James Reilly moves to ban parents slapping children

Minister for Children seeks approval to remove defence of ‘reasonable chastisement’

The  Council of Europe ruled earlier this year that the lack of a clear ban on smacking in Ireland violates young people’s rights.

The Council of Europe ruled earlier this year that the lack of a clear ban on smacking in Ireland violates young people’s rights.

 

Parents will be effectively banned from slapping their children under proposals being brought to Cabinet by Minister for Children Dr James Reilly.

Dr Reilly is seeking to remove the defence of “reasonable chastisement”, which applies to parents or child carers, from common law.

However, no new offence will be created and no new laws will be introduced to explicitly ban the smacking of children.

Dr Reilly will instead ask that the defence of reasonable chastisement for slapping children be removed, leading to an effective ban.

He is expected to seek Cabinet approval, possibly as early as this week, to draft heads of a Bill giving effect to such changes.

Following a Council of Europe ruling earlier this year that the lack of a clear ban on smacking in Ireland violates young people’s rights, Dr Reilly said he would review the defence of reasonable chastisement, in conjunction with the Department of Justice.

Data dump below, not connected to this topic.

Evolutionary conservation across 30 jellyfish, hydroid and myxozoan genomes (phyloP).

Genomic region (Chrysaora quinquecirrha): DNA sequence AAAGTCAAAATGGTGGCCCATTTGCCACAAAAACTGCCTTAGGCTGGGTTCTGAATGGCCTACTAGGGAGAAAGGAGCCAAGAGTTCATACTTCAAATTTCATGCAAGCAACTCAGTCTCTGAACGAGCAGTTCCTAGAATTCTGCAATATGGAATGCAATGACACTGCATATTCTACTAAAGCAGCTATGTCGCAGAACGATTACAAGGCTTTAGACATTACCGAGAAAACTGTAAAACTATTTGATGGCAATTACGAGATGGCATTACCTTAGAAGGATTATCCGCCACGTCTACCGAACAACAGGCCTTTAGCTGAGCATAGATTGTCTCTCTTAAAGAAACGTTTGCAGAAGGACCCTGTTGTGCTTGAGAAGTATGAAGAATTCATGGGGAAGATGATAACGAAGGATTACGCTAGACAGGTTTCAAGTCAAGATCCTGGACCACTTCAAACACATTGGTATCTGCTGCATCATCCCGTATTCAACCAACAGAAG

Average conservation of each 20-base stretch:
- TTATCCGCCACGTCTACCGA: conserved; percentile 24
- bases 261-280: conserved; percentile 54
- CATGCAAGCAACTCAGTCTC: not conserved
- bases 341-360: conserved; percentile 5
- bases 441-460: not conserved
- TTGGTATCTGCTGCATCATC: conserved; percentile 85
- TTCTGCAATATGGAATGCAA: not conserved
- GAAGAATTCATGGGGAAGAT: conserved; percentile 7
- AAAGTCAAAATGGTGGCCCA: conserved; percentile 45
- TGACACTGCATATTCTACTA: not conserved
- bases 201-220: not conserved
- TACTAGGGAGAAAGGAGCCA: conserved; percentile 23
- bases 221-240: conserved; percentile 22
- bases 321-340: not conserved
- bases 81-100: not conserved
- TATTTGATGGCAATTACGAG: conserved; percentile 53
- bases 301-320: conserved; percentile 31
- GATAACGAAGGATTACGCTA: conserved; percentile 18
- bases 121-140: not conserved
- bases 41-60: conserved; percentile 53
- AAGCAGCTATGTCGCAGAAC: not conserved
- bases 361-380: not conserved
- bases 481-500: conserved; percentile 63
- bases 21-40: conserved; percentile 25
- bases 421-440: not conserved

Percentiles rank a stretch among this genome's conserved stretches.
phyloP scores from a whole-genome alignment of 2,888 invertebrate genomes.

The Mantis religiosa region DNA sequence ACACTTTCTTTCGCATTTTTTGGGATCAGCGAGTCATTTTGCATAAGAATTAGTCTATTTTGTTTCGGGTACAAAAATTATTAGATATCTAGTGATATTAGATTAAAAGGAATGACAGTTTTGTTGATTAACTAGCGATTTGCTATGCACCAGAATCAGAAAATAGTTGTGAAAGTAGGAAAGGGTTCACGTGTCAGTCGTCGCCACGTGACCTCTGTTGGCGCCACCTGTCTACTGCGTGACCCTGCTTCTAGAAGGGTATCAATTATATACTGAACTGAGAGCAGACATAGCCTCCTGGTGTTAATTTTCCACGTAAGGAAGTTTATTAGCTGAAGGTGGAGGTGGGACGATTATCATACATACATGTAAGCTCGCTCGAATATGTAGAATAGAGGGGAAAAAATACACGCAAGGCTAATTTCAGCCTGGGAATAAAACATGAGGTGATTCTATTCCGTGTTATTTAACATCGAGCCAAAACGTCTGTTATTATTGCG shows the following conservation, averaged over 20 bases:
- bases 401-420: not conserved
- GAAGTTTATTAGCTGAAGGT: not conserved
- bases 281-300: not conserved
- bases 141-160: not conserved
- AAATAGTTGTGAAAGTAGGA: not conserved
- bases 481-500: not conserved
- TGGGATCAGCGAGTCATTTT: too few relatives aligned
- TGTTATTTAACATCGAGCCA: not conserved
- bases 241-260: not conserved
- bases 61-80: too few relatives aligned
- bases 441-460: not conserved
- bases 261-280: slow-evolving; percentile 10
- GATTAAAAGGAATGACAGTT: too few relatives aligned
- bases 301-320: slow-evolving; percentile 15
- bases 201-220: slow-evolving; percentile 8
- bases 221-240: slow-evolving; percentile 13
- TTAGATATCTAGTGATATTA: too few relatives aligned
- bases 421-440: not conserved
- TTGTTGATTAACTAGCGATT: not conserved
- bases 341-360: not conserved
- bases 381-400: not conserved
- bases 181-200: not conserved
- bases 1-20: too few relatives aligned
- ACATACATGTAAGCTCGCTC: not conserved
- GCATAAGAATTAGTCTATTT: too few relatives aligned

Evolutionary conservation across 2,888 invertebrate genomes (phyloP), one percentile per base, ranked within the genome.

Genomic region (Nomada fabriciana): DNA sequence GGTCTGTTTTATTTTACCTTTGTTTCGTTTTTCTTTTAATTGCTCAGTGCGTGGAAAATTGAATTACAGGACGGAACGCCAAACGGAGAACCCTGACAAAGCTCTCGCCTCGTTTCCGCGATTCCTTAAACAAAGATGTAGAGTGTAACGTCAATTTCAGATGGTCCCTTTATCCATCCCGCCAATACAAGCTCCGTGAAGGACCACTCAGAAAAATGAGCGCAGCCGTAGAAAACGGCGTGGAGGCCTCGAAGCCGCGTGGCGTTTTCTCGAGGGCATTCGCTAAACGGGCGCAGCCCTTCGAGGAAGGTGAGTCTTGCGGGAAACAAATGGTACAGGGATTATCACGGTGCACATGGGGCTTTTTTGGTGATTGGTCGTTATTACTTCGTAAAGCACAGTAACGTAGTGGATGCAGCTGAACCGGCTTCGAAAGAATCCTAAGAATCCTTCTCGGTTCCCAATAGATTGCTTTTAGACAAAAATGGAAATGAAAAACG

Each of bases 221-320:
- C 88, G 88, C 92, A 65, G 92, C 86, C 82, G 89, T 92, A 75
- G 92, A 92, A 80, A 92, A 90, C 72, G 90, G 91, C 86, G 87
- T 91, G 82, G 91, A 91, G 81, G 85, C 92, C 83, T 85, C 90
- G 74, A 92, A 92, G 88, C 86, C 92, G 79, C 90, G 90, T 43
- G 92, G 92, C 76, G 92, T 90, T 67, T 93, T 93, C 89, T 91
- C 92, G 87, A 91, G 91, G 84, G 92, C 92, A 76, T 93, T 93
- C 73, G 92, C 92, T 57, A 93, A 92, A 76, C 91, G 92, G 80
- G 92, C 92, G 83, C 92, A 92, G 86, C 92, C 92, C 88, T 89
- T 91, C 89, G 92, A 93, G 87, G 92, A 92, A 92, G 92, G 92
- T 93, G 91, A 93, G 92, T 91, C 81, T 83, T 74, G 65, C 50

While legislation which allowed parents to use force against their children was repealed 15 years ago, the defence still existed. Ireland has been out of step with the rest of Europe on the issue, with a ban in place in most other European countries.

“There is no new offence being created, there is no fresh legislation being created for a corporal punishment ban,” a source said.

“We already have laws to prevent us from hitting one another. The new initiative would prevent persons, charged under laws already in place, from having recourse to the defence of reasonable chastisement.”